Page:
But a lot has happened in the last four years, with the once sought-after autograph having given way to the celebrity selfie, where the fan sidles up beside their hero and sticks a smartphone in front of their faces for a quick snap.
Whatever the reason, Jaquet Droz has finally unveiled its exquisite Signing Machine, an astonishing pocket-sized contraption that showcases the company’s mechanical clockwork technology by replicating your signature. It does this via a retractable arm that contains a slot for a pen. The Signing Machine is now available to purchase, with the maker incorporating the owners’s signature into the design when building the device.
As with the very finest of old-school timepieces, the Signing Machine needs to be wound up before it can begin the process of signing merchandise, contracts, checks … well, pretty much anything you like. But keep in mind, this handmade machine comprises 585 different parts, so you’ll only get about two signatures from it before it’ll need winding up again. Saying that, if your name is more “Englebert Humperdinck” than “Bono,” your finger and thumb may have to bounce back into action before the machine even makes it to your family name.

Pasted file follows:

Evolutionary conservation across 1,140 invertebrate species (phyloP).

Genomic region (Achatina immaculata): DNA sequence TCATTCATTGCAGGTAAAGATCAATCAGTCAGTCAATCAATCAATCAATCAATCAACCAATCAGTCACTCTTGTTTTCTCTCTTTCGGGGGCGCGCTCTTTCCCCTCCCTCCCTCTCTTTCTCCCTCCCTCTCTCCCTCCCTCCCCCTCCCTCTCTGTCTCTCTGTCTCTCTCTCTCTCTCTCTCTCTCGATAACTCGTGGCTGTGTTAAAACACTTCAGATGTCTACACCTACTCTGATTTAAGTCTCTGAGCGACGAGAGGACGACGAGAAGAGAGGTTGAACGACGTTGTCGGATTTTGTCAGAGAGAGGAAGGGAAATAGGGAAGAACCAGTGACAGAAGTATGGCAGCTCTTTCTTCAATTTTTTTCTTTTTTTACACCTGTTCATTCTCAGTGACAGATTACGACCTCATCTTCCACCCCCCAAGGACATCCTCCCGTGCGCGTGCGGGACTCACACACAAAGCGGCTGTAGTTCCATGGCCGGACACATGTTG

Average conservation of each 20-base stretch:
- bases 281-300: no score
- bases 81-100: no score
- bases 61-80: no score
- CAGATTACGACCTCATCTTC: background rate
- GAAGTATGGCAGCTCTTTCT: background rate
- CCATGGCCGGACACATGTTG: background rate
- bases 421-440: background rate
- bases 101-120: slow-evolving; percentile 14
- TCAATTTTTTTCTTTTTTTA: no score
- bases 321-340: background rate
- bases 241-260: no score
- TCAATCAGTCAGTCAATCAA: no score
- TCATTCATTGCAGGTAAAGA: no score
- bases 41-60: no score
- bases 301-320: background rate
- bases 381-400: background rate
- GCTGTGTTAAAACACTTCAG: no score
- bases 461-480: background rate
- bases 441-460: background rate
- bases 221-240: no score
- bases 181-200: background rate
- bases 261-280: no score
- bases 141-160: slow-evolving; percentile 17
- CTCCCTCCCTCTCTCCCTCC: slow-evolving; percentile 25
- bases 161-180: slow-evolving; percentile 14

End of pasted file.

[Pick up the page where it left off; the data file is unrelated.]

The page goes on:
The Signing Machine was unveiled at the recent Baselworld watch extravaganza in Switzerland. The box of tricks, which forms part of the brand’s 280th anniversary celebrations, takes inspiration from The Writer and The Draughtsman, two pen-holding automatons created by company founder Pierre Jaquet Droz and his son, Henri-Louis, in the late 18th century to help promote their timepieces. The two human-like machines, along with another called The Musician, can be seen today at the Neuchâtel Museum of Art and History in Switzerland.
According to the watchmaker, the Signing Machine’s movement has been “reworked for fluidity, carrying out perfect, more consistent signatures” than you can get with The Writer.
To prevent some villainous individual from running off with the machine and signing away the owner’s life, the device can only be activated via a code chosen by the owner.
Anyone ordering The Signing Machine will be able to select most of its decorative elements, “keeping with the philosophy of Jaquet Droz to create truly unique objects of art, executed by hand within its workshops,” which is just as well considering the device will set you back around $365,000.